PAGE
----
If I have one knock against this film, it’s the fact that it’s low-budget means you barely get a post-apocalyptic vibe from the film, if at all. Several exteriors were shot in New York while interiors were shot in Rome. During outdoor scenes when the Manhattan skyline is visible in the distance, you can clearly see that traffic is proceeding in the usual and orderly fashion. In Escape From New York, John Carpenter made use of matte paintings to create a striking vision of a ruined New York; there’s nothing in The Bronx Warriors that remotely compares. I mean, the filmmakers weren’t even allowed to close off traffic on one city block while they were shooting the film’s motorcycle chase scene. For a story that’s supposed to take place in the “far future” of 1990, when the Bronx has been cordoned off from the rest of society, the scenery looks way too…normal. Imagine Mad Max trying to sell you on the desolation of its world if you could still see working stiffs going about their day in the background of shots!
Track down Media Blaster’s DVD of 1990: The Bronx Warriors and you’ll be treated to a special feature that’s arguably better than the movie itself: a 45 minute interview with Fred “The Hammer” Williamson. Fred may be a little too into himself for his own good but the interview is full of valuable insight into the world of Italian cinema during the 70’s and 80’s. Williamson details why he loved making movies in Europe during this era; the rise and fall of Italy’s homegrown film market; and what it was like working with some of Italy’s biggest directors of the time, including the legendary Lucio Fulci (The Beyond, Zombie). Williamson doesn’t talk at great length about Castellari but seems to respect the man and how he was able to accomplish a great deal onscreen with such low-budgets.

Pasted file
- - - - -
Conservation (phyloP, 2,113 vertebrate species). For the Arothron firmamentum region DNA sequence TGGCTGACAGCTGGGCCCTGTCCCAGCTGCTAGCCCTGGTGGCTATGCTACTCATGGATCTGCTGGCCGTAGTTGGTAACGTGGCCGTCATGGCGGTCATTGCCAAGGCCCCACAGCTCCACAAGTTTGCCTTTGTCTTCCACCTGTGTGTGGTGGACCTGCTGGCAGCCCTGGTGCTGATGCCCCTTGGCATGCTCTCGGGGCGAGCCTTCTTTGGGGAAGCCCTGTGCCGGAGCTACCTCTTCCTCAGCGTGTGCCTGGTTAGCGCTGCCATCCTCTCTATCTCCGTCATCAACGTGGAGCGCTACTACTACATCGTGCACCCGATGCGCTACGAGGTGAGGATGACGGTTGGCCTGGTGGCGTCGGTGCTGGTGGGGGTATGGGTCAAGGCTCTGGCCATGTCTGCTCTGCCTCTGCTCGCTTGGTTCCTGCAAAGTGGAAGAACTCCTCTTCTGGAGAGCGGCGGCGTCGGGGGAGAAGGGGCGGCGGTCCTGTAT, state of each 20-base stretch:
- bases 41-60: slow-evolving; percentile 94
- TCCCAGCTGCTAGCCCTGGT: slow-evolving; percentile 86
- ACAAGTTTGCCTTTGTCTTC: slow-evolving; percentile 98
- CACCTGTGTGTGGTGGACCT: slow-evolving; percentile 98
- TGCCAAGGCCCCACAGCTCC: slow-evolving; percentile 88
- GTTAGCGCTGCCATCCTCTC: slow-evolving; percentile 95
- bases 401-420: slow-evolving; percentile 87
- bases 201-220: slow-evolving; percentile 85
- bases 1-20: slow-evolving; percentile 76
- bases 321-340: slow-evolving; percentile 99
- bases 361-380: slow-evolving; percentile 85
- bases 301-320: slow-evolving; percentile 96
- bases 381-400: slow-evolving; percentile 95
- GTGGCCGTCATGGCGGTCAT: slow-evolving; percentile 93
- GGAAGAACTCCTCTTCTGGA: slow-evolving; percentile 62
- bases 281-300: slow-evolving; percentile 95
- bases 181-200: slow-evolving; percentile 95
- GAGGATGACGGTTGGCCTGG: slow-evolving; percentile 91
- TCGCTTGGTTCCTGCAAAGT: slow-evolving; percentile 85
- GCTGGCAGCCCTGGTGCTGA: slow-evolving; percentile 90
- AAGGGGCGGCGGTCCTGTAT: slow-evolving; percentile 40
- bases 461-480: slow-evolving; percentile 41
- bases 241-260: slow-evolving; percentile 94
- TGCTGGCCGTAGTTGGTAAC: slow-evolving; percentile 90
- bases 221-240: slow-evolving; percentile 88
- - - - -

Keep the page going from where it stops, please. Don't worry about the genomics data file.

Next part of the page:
1990: The Bronx Warriors is not a quality movie, or even one of Cestellari’s best, but it’s an entertaining post-apocalyptic flick from a time when Italian exploitation films were starting to run on fumes. It succeeds against all odds or perhaps because, unlike many low-budget hacks, Castellari intrinsically knew how to make a crowd-pleasing movie. His films may not always be spectacular but I have yet to see one from him that I didn’t enjoy on some level. In 1982, he would release another post-apocalyptic movie, The New Barbarians, also starring Fred Williamson. In 1983 came the Bronx Warriors sequel, Escape From the Bronx, which is increasingly difficult to find on DVD. For fans of trash cinema (no pun intended), they’re all probably worth tracking down.
HKFanatic’s Rating: 6.5/10